one point or trajectory can be targeted at a time. Also, because they are invasive, it is not possible to use such frames in fractionated treatments. A myriad of devices for the non-invasive, repeat fixation of stereotactic implements have been proposed and patented (Sweeney et al., 2001). Most use moldable bite blocks, plaster or fiberglass casts, straps and/or ear plugs to stabilize the patient's head during imaging and treatment. These tend to be very dependent on the skill of the user, rely on patient compliance and are less precise than true stereotactic frames.
Surgical navigation systems are thought to be an advance over stereotactic frames, since they avoid bulky invasive devices and can track instruments in real time. However, they do have some significant weaknesses, chief among which is the free-hand nature of the instruments. The surgeon must manually align an instrument to the preplanned trajectory, using on-screen displays for reference. This can be difficult and draws the surgeon's attention to the computer screen and away from the actual patient. Even when the surgeon aligns the instrument to preplanned parameters, this position is lost when the surgeon sets the instrument down. The practicalities of surgery require that surgeons often switch instruments and that they maintain attention on the patient directly, rather than to a virtual representation of the patient. For example, in most types of surgery, tasks like the management of bleeding are not guided by presurgical planning and surgeons must focus on the patient's anatomy as it appears in front of them, rather than on a computer screen or some other representation of the patient. This causes an 'attention split' problem, as surgeons must divide their attention between the virtual patient and the actual patient. While using the computer monitor to implement the plan and align the instrument, the surgeon is still responsible for performing the basic surgical management tasks at hand.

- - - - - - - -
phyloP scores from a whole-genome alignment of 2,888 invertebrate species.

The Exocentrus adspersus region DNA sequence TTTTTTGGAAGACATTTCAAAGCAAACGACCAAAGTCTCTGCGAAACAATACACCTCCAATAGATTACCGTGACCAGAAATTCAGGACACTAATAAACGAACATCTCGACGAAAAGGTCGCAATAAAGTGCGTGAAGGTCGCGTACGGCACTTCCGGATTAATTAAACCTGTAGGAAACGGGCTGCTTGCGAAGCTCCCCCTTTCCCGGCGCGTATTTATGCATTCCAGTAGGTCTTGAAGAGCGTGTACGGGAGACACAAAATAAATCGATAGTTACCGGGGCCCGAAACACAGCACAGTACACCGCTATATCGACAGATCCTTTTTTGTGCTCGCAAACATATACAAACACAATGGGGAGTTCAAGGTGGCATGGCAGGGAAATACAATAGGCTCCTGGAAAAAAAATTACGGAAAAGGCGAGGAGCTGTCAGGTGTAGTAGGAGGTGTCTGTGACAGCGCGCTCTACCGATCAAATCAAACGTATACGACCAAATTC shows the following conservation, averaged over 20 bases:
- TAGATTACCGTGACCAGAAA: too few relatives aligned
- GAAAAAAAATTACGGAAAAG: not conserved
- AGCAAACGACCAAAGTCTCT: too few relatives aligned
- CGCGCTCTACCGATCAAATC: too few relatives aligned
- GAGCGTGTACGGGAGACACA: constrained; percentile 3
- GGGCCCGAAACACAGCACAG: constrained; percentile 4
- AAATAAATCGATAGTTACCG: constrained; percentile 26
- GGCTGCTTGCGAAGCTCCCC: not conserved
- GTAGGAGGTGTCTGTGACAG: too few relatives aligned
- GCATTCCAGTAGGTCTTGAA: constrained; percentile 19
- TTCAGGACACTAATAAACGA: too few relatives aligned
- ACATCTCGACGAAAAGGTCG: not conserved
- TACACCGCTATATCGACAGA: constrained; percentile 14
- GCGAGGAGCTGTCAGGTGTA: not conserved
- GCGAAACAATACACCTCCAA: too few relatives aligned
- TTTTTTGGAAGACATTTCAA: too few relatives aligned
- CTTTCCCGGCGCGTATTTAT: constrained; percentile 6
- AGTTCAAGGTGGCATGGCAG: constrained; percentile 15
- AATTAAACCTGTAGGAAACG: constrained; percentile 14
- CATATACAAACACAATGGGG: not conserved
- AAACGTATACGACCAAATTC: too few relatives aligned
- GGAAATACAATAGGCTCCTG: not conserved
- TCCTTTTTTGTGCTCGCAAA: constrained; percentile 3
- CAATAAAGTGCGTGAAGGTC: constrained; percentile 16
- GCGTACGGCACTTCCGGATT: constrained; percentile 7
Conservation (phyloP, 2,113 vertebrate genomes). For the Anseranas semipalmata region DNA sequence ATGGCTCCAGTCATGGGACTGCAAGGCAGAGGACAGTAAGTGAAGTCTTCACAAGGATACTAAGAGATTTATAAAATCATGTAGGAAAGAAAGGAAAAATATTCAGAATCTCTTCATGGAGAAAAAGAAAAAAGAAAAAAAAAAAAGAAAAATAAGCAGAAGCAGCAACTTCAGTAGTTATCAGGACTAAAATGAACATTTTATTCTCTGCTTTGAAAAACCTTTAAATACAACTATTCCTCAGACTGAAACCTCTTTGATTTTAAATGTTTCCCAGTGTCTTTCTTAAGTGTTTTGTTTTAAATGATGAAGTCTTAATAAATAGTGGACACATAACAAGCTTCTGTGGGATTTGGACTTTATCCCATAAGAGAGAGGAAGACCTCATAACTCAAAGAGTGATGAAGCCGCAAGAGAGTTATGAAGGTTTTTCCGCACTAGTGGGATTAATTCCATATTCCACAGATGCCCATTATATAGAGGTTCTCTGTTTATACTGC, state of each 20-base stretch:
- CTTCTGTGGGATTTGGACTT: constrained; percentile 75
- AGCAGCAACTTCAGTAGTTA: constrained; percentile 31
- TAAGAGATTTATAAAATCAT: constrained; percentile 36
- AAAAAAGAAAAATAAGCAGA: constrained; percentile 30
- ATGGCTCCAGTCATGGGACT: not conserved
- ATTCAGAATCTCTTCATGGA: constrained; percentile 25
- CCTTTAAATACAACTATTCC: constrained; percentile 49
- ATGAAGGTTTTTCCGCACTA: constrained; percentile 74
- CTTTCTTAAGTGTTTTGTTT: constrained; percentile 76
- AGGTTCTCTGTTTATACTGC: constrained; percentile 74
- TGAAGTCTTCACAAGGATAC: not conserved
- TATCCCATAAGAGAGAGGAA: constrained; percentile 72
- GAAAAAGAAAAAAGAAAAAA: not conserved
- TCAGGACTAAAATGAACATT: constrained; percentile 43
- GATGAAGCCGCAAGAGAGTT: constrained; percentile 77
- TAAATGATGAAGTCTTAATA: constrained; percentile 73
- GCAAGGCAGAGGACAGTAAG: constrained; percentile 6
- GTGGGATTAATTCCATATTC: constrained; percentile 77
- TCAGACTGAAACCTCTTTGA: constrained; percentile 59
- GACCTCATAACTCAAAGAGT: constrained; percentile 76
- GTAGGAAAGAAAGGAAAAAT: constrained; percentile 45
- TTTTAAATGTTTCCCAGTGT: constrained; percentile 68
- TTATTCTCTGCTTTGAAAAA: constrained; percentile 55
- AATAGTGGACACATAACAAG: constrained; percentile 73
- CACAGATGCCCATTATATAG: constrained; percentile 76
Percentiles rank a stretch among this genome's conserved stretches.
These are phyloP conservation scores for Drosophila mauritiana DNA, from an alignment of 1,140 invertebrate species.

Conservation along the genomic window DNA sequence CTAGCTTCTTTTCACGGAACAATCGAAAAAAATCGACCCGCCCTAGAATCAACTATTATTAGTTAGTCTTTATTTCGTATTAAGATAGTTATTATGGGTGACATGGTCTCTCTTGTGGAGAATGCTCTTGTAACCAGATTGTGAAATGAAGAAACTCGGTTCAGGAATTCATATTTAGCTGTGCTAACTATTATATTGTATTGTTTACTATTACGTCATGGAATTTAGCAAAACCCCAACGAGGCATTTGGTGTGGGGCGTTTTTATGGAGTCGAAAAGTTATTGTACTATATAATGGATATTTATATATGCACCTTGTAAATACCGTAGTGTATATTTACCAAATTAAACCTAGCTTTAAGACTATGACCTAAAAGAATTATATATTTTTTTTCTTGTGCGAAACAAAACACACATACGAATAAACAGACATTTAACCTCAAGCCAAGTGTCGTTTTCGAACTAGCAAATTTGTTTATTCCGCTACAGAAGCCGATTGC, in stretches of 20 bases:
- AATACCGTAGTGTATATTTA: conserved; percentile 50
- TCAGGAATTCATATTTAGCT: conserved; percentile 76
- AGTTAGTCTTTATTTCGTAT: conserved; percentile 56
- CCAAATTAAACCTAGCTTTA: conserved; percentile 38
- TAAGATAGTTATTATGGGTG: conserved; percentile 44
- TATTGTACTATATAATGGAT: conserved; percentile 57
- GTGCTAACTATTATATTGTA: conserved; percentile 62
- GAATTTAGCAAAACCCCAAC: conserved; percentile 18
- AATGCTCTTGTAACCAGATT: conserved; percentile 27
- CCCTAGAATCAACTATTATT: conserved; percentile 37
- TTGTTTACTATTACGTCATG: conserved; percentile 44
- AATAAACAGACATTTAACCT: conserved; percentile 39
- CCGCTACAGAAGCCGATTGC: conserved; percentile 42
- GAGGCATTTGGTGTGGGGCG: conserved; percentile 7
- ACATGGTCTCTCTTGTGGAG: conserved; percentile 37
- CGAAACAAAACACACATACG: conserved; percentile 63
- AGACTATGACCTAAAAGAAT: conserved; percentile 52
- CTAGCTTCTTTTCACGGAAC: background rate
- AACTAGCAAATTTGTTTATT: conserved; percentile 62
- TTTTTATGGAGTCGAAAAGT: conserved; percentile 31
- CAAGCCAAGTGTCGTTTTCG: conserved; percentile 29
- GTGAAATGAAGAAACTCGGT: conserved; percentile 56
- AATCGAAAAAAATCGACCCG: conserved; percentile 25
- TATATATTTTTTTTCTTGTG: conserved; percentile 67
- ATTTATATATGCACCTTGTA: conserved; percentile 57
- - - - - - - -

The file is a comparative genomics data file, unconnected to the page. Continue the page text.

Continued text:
There are a few developing technologies that have been applied to the task of implementing a preoperative treatment plan. Robotics would seem to be a means of compensating for some of the limitations mentioned, but for the most part it has not been embraced by the medical community (Honl et al., 2003). The ability to drive a trajectory guide or instrument carrier into a position defined by a preprocedural plan would avoid the limits of free-hand navigation (Choi, Green and Levi, 2000). A robotic arm could be repeatedly moved away from the surgical field, then replaced, thus alleviating the difficulties of working with, for example, a stereotactic frame. Despite its potential advantages, robotic technology has not gained much acceptance, likely because of high costs, limited applicability (devices that have been marketed tend to be suitable for only a small number of procedures) and concerns over reliability and the loss of human control.
Another possible solution to the attention split problem is augmented reality, that is, the ability to project computer-generated data into a surgeon's field of view in real time. This is a developing technology used in defense and industry that would provide guidance by overlaying graphic representations of virtual preplanning directly into the surgeon's field of vision. In other words, preplanned parameters would appear to the surgeon directly in the field, rather than on a screen. However, no physical guidance is provided and instruments must still be manipulated free-hand, imposing limitations similar to some of those referenced above.